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Compounds and Nomenclature. Bonding & Stability  Atoms want to be stable.  The Octet Rule states that a chemically stable atom contains 8 valence electrons.

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Presentation on theme: "Compounds and Nomenclature. Bonding & Stability  Atoms want to be stable.  The Octet Rule states that a chemically stable atom contains 8 valence electrons."— Presentation transcript:

1 Compounds and Nomenclature

2 Bonding & Stability  Atoms want to be stable.  The Octet Rule states that a chemically stable atom contains 8 valence electrons.

3 Chemical Bonds  Atoms will gain, lose, or share electrons to obtain 8 valence electrons – this is called a chemical bond  There are 3 types of bonds: Metallic Ionic Covalent / Molecular

4 Ionic Bonds

5 Types of Compounds 1. Ionic Compounds: -involve the transfer of electron(s) between 2 oppositely charged ions (cation and anion) -metal and a nonmetal or a combination involving a complex ion -forms an ionic bond -exists as an ionic crystal lattice (not individual molecules) -known as a formula unit (eg. A formula unit of salt, not a molecule)

6 Crystal Lattice

7 Formula Unit  a chemical formula showing the simplest whole number ratio of cations to anions in an ionic compound.  Eg. NaCl – sodium chloride

8 Types of Compounds (continued) 2. Molecular compounds: -involve the sharing of electrons between nonmetals -forms a covalent bond - exists as individual molecules - Eg. Carbon dioxide CO 2 water H 2 O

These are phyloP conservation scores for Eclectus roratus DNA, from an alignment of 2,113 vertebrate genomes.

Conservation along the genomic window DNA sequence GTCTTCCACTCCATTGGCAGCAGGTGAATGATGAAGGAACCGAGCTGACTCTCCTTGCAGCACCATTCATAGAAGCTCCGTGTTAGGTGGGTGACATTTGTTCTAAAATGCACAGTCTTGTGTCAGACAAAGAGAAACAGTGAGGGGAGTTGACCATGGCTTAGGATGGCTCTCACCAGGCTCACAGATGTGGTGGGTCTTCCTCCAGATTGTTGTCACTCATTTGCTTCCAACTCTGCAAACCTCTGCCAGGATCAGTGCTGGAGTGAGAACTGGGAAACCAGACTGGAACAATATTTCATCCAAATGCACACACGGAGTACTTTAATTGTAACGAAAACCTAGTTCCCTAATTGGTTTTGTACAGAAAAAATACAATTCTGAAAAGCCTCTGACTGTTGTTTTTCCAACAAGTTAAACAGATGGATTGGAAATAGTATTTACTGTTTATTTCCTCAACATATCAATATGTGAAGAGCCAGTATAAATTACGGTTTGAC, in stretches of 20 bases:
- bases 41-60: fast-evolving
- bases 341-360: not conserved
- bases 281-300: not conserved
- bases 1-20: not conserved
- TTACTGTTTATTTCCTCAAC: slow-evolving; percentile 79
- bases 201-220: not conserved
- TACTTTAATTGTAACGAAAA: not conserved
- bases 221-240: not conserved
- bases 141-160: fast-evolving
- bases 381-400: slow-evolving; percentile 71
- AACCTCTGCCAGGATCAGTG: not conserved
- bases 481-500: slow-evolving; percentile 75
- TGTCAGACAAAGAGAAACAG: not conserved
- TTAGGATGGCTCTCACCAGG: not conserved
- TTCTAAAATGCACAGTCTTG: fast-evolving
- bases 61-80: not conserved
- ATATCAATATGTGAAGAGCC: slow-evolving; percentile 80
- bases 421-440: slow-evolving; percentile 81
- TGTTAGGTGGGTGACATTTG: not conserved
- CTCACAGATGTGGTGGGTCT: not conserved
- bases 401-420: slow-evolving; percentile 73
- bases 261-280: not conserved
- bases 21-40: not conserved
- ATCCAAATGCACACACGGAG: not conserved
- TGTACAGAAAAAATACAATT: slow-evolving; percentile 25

9 Covalent Bond/Molecule

10 Ionic and Covalent Bonds

11 Properties of Ionic and Molecular Compounds 1.State at room temperature: -all ionic compounds are solids -molecular compounds may be a solid, liquid or a gas 2.Conductivity of solution: -ionic compounds conduct electricity (electrolytes) -molecular compounds do not conduct electricity (non-electrolytes)

12 3.Solubility in water: -ionic compounds are soluble, to varying degrees (some better than others) and form colored or colorless solutions. -molecular compounds may or may not be soluble (colorless solutions if they form).

13 Nomenclature  Chemical nomenclature is the systematic naming of chemical compounds.  Science 1206 examines the naming of ionic compounds, molecular compounds and acids.  Compounds can be divided into two basic categories, those which are true binary compounds (contain only two types of elements), and those which contain more than two different types of elements.

14 Is there a metal or ammonium in the formula?

15 Ionic compounds Identify the type of ions: A. Monoatomic or simple ions B. Polyatomic or complex ions C.Multivalent ions D.Hydrates

16 Rules for Naming ionic compounds: A. Monoatomic or simple ions  Single atoms that have lost or gained one or more electrons  Form binary ionic compounds (2 simple ions)  Consist of cations and anions  Eg. Sodium + chlorine Na + Cl -

17  Cations are written first, anions are second (name changes to “-ide” for the anion)  The total charge must be zero  Do not write charges in your final answer

18 Is there a metal or ammonium in the formula?

19 Rules for formulas: a. Write the symbols for the ions involved: eg. Silver and chlorine Ag+ and Cl-

20 Rules: b.Determine the lowest whole number ratio of ions which will provide an overall net charge of zero Ag 1+ Cl 1- becomes AgCl (silver chloride)

21 Example: potassium and oxygen potassium - K + oxygen -O 2- K 2 + O 1 2- becomes K 2 O potassium oxide

22 Practice – Writing Formulas Write formulas for the following compounds: Lithium bromide Potassium chloride Barium chloride Magnesium nitride Aluminum Fluoride Calcium Nitride

23 Is there a metal or ammonium in the formula?

24 Naming Ionic Compounds  Cation is named first  Anion is named second  Ending of anion is changed to “ide”  Practice: NaClBaCl 2 Al 2 O 3